Carmen Herrera influenced a generation of artists. As an abstract painter, sculptor, and minimalist, Herrera made art for over 70 years. However, she was only recently recognized for her groundbreaking creations.
Carmen Herrera was born on May 30, 1915 in Havana, Cuba. The youngest of seven children, she grew up surrounded by art and literature. At about eight years old, Herrera and her older brother Addison began taking private art lessons from the famous artist Federico Edelmann y Pinto. The siblings learned classical sculpture technique, academic drawing, and artistic discipline for several years. She recalled, “I guess I was born a feminist because I always thought I was superior to my brothers.” In addition to her art lessons, Herrera attended a local Catholic school in Havana. However when she was fourteen, she traveled to Paris to attend the Marymount School. Herrera fell in love with Paris as she studied art history, French, and visited cultural centers. In 1931, she returned to Havana to continue her studies at the Lyceum women’s club. During the Spanish Civil War in 1936, many outspoken artists retreated to Cuba and often lectured at the Lyceum. Their presentations exposed Herrera to the discrimination the Jewish population faced. Inspired to make “protest work,” she created a carved wooden sculpture called Cristo that was featured in the Primera Exposición de Pintura y Escultura al Aire Libre (First Outdoor Exposition of Painting and Sculpture) in Havana.
Due to political unrest in Cuba, Herrera’s ideal art school was often shut down. She decided to attend the Universidad de La Habana in 1938 to study architecture instead. Although she was only enrolled at this school for one year, she found the structure of architecture interesting. Unfortunately, Herrera knew that the field was very competitive and difficult for women. During this time, her brother Addison introduced her to an American teacher named Jesse Loewenthal. Herrera and Loewenthal dated long-distance for a few years and decided to get married in the summer of 1939. That year, Herrera moved to New York with her new husband. She began visiting the local New York museums, but was disappointed by their lack of openness to modern art. The only American artists that inspired her were Stuart Davis and Georgia O’Keeffe. Herrera began studying privately at the Young Men’s Hebrew Association with the Australian painter Samuel Brecher until she received a scholarship to attend the Art Students League. While at the league, Herrera focused on painting instead of sculpting and wood carving. Although, mahogany wood was her favorite material to use, it was much more expensive in New York than it was in Cuba.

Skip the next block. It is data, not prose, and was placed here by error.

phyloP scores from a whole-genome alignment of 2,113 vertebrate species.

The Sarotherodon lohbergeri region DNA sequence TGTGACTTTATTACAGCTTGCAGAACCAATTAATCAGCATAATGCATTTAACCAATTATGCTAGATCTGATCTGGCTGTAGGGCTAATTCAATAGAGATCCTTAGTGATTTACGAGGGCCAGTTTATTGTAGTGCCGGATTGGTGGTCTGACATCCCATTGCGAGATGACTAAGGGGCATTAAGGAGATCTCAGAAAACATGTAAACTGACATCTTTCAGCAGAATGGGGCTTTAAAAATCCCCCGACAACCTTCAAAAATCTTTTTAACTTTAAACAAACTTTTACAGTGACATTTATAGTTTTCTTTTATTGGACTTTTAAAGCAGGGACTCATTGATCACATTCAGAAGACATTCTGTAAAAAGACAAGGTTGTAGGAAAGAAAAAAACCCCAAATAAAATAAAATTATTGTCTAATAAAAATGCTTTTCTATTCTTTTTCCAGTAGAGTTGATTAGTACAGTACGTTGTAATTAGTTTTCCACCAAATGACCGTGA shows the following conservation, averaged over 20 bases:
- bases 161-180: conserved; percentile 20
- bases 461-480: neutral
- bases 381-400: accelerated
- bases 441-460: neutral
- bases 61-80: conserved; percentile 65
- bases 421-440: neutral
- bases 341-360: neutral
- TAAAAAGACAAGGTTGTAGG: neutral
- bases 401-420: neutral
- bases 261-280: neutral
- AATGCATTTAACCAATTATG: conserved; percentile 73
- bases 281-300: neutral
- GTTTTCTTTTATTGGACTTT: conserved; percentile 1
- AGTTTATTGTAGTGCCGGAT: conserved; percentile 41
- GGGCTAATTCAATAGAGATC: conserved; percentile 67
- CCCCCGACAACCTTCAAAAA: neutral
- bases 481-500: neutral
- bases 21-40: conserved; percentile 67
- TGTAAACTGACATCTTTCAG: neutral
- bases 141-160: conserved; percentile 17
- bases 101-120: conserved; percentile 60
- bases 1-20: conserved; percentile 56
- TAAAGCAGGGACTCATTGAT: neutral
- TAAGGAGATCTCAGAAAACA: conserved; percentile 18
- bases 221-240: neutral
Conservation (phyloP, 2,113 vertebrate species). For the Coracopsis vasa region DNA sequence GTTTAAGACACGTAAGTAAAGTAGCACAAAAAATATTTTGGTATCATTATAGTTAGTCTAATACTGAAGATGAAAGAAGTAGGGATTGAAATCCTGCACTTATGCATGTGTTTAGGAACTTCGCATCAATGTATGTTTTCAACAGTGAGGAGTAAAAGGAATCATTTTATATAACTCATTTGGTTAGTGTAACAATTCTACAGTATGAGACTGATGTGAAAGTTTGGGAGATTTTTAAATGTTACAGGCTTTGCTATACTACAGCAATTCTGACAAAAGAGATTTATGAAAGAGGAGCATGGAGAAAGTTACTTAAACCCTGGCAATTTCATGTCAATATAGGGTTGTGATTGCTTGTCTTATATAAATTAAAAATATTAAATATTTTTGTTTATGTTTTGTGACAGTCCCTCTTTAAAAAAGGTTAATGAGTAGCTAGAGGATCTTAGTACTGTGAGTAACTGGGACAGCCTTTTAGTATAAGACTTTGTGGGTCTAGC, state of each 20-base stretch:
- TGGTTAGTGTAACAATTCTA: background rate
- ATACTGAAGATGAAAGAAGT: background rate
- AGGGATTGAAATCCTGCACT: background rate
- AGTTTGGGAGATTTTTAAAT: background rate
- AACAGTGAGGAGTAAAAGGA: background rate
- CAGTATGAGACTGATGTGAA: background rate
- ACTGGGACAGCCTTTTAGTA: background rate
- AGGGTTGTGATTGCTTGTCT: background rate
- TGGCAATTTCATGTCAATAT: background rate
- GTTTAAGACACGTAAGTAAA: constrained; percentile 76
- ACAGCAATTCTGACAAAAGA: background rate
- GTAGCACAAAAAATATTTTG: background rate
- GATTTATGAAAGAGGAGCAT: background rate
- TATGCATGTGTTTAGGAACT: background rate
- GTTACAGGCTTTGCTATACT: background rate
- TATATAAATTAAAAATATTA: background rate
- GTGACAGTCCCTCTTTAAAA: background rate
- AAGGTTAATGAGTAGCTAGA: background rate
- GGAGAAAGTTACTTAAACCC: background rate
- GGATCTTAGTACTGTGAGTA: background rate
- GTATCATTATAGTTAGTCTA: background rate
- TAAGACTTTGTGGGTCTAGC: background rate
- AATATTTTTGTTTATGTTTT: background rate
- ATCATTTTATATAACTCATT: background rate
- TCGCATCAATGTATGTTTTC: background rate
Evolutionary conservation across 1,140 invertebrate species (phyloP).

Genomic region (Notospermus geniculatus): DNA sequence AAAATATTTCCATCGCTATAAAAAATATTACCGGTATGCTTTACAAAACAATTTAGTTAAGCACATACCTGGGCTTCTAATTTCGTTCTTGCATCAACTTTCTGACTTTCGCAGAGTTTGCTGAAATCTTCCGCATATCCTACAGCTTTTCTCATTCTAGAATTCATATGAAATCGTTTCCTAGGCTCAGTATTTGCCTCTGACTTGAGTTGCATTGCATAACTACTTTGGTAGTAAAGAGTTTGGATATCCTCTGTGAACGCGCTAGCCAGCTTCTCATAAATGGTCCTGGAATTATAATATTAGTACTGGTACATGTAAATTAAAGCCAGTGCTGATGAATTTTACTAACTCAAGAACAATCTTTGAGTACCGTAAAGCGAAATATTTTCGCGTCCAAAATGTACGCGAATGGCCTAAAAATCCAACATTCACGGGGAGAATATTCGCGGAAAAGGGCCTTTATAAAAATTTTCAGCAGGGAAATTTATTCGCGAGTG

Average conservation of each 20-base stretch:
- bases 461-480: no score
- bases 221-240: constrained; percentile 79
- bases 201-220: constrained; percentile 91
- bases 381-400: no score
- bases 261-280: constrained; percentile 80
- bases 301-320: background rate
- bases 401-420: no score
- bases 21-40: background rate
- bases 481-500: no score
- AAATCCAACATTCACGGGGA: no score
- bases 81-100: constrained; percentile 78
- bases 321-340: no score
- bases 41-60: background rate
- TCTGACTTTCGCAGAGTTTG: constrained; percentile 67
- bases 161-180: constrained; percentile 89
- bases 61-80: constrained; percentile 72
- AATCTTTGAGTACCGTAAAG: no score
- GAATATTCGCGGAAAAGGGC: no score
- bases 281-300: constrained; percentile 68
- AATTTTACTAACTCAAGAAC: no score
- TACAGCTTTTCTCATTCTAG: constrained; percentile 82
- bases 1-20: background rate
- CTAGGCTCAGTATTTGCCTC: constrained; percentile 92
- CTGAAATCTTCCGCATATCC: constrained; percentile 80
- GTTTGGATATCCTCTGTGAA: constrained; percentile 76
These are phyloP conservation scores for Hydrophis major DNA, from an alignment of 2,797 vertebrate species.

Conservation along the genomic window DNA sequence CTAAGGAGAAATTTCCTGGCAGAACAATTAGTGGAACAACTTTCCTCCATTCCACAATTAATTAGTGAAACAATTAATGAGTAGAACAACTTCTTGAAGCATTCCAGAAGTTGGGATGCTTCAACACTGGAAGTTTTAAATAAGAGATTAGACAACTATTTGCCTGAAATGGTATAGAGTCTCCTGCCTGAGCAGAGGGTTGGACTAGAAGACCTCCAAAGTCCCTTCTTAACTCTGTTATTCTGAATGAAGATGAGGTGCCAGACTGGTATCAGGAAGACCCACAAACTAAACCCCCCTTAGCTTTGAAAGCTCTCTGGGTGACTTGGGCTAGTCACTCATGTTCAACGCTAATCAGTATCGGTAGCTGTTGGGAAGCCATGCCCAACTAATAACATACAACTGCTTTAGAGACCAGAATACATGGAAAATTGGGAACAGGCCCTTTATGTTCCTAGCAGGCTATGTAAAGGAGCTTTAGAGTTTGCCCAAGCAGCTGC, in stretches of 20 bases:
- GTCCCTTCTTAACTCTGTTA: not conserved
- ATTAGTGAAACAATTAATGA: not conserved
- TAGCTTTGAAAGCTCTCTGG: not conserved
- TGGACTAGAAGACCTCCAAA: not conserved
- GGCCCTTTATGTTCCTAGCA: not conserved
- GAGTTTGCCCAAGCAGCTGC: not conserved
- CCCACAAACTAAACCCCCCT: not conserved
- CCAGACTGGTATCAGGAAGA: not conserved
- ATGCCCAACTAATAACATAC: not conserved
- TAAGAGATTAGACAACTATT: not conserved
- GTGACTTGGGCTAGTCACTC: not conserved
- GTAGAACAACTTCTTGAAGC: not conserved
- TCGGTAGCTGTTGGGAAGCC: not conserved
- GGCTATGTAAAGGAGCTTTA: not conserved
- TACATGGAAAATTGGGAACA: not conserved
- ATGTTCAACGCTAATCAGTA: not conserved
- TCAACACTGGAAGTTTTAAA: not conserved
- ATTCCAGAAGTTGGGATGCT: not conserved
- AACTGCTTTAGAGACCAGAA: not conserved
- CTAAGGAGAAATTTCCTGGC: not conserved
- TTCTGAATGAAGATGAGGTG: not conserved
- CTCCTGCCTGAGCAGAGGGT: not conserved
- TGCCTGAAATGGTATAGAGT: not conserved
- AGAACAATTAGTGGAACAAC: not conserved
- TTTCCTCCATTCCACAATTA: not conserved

By 1943, Herrera left the league to find a new artistic challenge. She started taking classes in printmaking at the Brooklyn Museum, but still longed to find a creative community. To make matters worse, many of her friends and fellow artists that she worked with in Havana were featured in the Museum of Modern Art’s Modern Cuban Painters exhibition, and Herrera was left out. A few years later, Herrera and her husband relocated to Paris for five years to find inspiration. Surrounded by creativity, Herrera experimented with abstract art and unusual materials. During a trip to Cuba in 1950, she presented her unique work in a solo show at the Lyceum where she used to study. However, Herrera recalls that some of the local audience did not understand her abstract art.